The Japanese Tourist Board are either very good, very lucky, or, most likely, both. Fresh from the success of the Rugby World Cup, in which the 12 host cities were carefully chosen to take fans beyond the tourist trail, Hotels.com has now reported a 100% increase in searches for Japan between 2017 and 2019.
With the Olympics to come in 2020, the surge shows no signs of slowing. These still-just-about hidden gems will help you get away from the crowds, in a nation that’s already known for them…
1. Naoshima Island
There’s probably nowhere in the world quite like Naoshima. A minuscule island in a remote corner of the Seto Inland Sea, it’s become a mecca for art enthusiasts from across the world, with a host of sculptures, galleries and exhibits.
There’s a hotel that’s also an art museum, a bath house that’s also an art installation, and a town designed predominantly by modern Japanese architect Kazuhiro Ishii. You may even recognise some of the works – one of Yayoi Kusama’s famous ‘Pumpkins’ takes pride of place on the pier – but we’re guessing you didn’t know where they were.
It’s bizarre really that Japan’s second largest island (all 32,000 square miles of it) remains a hidden gem, but the northern heartlands of Hokkaido are criminally under-visited by the tourists flocking to the megacities of the mainland.
Natural beauty is the order of the day, and Hokkaido’s national parks serve up soaring valleys, alpine forests, limpid lakes, and boundless opportunities for hiking. For urban pleasures, the main metropolis Sapporo is a widely known for its seafood, and is the undoubted beer capital of Japan.
Those brave enough to visit during winter will be rewarded with the Sapporo Snow Festival – a giant, annual ice sculpture showcase that attracts millions every year – as well as top-class skiing.
3. Rabbit Island
Probably the cutest square mile in the world, Rabbit Island does exactly what it says on the tin. Okunoshima is absolutely overrun with wild bunnies, and, therefore, a viral video maker’s dream. There are conflicting reports of how the rabbits first came to the island, but, with no natural predators, they promptly did what bunnies are known to do, and now likely number in the thousands.
There is also a poison gas museum, recalling the dark days of the Second World War, when the island was secretly used to manufacture chemical weapons. Perhaps unsurprising, the bunnies are what most visitors want to see.
4. Jigokudani Monkey Park
Embedded in the heart of the Jōshin’etsu-Kōgen National Park, atop 850 metres of snow-flecked mountain, there’s no prizes for guessing what visitors to this nature reserve have come to see.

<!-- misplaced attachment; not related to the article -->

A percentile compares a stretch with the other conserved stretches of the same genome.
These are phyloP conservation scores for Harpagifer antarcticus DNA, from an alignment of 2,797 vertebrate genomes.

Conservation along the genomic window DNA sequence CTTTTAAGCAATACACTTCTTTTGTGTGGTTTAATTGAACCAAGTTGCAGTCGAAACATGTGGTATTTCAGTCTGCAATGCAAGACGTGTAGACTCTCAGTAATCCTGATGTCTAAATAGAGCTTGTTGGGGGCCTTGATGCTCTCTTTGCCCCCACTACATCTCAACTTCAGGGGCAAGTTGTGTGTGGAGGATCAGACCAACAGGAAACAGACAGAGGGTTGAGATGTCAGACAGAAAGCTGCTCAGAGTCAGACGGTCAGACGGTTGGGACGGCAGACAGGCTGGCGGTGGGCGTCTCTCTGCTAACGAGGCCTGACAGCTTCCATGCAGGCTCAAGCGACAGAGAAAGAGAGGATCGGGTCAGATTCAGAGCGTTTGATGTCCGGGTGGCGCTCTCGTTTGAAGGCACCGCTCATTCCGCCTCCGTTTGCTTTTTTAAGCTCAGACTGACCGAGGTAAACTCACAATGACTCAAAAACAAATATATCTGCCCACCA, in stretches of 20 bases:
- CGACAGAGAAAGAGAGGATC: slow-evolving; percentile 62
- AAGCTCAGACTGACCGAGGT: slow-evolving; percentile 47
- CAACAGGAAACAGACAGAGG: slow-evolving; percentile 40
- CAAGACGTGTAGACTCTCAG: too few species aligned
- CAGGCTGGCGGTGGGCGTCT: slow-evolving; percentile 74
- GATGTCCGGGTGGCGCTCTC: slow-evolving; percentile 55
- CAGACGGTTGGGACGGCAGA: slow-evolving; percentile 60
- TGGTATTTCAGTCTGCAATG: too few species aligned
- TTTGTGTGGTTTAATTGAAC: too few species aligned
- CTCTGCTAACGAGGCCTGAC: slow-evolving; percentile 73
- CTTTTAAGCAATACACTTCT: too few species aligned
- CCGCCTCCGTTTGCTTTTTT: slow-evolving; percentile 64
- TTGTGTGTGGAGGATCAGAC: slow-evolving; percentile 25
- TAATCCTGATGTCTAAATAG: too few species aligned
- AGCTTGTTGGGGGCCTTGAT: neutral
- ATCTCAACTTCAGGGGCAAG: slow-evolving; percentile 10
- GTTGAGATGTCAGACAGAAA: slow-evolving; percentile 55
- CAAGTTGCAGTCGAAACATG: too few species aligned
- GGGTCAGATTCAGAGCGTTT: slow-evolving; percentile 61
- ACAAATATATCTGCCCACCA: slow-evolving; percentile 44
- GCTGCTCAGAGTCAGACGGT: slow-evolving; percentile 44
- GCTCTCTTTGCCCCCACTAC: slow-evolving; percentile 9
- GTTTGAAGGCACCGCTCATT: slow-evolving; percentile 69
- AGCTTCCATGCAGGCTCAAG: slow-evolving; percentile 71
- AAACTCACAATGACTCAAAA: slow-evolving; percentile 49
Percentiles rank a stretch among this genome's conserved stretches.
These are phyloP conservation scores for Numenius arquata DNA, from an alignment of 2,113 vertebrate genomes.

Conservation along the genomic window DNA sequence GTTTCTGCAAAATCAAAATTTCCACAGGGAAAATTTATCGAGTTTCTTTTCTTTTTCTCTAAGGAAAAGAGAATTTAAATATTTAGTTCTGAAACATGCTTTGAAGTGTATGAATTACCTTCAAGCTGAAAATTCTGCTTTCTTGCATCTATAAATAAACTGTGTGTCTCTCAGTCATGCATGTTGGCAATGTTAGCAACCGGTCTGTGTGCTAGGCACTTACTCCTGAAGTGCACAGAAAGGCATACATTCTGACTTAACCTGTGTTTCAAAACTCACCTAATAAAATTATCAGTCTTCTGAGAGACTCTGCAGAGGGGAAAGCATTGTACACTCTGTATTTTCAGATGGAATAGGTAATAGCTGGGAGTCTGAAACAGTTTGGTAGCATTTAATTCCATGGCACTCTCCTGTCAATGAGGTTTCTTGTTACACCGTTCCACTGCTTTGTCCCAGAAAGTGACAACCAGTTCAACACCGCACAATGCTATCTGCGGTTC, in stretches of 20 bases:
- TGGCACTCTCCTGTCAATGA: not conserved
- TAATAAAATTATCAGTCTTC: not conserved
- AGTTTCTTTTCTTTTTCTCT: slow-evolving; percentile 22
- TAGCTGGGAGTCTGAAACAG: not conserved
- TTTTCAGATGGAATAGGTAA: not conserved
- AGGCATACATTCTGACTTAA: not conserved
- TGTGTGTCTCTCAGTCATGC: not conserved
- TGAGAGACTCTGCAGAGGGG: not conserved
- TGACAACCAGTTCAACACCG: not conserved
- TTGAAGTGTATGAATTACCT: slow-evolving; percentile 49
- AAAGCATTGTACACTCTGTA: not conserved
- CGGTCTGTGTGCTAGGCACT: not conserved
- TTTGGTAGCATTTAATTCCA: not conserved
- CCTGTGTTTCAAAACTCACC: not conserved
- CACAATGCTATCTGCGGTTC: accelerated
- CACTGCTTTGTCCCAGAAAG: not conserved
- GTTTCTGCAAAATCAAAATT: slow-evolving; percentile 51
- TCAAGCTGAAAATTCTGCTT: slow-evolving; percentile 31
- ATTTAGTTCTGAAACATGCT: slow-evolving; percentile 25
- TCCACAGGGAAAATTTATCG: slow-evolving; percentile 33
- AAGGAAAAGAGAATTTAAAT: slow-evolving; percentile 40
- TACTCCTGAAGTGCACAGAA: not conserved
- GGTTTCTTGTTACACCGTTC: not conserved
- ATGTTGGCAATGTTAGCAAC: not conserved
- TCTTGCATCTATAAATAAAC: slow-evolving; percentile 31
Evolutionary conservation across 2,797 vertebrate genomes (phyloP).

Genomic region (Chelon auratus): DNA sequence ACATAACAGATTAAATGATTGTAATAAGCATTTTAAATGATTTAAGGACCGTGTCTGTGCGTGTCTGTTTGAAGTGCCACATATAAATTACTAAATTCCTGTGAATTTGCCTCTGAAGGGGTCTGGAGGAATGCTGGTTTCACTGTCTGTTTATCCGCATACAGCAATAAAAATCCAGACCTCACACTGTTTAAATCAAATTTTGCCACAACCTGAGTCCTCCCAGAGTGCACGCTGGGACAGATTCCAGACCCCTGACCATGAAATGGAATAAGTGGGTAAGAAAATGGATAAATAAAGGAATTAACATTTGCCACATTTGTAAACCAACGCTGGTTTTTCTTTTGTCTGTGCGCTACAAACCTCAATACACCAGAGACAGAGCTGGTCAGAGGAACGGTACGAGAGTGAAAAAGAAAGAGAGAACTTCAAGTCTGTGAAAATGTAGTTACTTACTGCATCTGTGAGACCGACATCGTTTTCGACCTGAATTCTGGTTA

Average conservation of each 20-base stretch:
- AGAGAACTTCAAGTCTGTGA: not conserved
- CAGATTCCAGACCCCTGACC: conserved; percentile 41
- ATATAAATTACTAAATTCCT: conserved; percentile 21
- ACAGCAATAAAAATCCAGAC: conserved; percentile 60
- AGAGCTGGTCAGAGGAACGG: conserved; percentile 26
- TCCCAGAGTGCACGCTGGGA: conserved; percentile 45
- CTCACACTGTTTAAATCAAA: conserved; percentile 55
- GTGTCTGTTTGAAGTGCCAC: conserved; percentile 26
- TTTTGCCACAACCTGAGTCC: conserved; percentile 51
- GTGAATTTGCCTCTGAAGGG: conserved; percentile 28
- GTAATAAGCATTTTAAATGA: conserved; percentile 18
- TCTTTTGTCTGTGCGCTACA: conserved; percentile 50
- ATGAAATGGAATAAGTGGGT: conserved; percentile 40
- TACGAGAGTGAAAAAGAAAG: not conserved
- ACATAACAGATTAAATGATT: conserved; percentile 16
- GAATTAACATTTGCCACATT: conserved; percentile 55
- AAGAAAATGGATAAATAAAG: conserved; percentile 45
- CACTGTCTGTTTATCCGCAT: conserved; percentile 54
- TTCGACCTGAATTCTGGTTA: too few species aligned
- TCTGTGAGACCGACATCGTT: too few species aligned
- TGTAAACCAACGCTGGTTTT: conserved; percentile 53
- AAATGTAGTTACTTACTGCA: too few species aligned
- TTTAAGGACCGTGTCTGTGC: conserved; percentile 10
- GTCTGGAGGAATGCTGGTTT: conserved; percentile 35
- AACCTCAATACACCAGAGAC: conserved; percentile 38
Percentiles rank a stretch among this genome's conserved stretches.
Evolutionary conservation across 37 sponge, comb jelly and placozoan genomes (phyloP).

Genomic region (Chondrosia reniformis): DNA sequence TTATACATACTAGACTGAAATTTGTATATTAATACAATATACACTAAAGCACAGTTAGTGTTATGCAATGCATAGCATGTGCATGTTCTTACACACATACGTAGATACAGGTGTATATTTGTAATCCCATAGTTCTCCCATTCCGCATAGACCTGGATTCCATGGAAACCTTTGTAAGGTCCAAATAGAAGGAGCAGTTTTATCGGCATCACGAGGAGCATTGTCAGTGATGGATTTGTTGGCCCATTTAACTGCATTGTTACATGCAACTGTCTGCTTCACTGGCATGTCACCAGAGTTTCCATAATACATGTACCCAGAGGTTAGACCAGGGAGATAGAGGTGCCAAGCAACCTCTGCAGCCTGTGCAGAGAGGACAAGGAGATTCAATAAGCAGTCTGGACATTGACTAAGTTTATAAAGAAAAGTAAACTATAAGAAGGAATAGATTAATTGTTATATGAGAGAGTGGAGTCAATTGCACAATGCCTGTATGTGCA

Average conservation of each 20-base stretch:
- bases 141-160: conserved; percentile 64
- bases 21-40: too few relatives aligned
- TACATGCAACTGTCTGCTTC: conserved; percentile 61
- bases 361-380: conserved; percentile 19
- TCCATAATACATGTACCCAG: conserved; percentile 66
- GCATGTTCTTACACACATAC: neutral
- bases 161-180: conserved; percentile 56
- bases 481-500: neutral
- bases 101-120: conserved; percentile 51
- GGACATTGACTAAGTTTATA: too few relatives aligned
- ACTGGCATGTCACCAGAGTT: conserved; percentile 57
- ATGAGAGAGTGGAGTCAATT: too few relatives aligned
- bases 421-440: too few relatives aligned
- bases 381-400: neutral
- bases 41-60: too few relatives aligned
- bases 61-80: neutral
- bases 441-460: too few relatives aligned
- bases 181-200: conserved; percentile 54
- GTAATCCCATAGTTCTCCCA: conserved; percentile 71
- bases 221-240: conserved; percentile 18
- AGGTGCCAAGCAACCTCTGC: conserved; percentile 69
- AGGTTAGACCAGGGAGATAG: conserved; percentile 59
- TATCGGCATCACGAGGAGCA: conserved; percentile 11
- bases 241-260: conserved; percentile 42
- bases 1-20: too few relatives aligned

The steam wafting from the hillside hot springs creates an ominously volcanic feel, but a closer look reveals the local tribe of Japanese Macaques (commonly termed ‘snow monkeys’) invariably lounging in the pools. There’s something a bit ‘uncanny valley’ in how the monkeys wash, splash and recline against the side. Our simian ancestors have never seemed so near.
5. Onsen Towns
Now that the monkeys have got their fix, it’s about time you got yours. Onsen are traditional public bathhouses built atop natural, geothermal springs, to be used, and only used, in the nude.
Today, whole towns are built around this concept – street after street crammed with bathing points, and traditional Japanese inns known as ryokan. Be aware that onsen come with a specific code of conduct – where to sit, how to wash etc – so read up before you strip off.
The practice hasn’t always appealed to Westerners, for obvious reasons, but there’s something delightfully liberating about letting it all hang out no questions asked.
Somewhere between mainland Japan and the Caribbean coast of Costa Rica, the almost tropical island of Okinawa is a simple domestic flight from the Tokyo, but a world away in character and climate.
Corals glint alluringly from beneath the azure sea, exotic birds flit from tree to tree, splashes of technicolour against the verdant green, while the slower-paced, more analogue lifestyle contrasts starkly with the tech-obsessed mainland.
Though its natural wonders are unparalleled, there’s plenty for culture vultures too. Okinawa was absolutely pummelled during the Second World War, and the island is dotted with museums and memorials.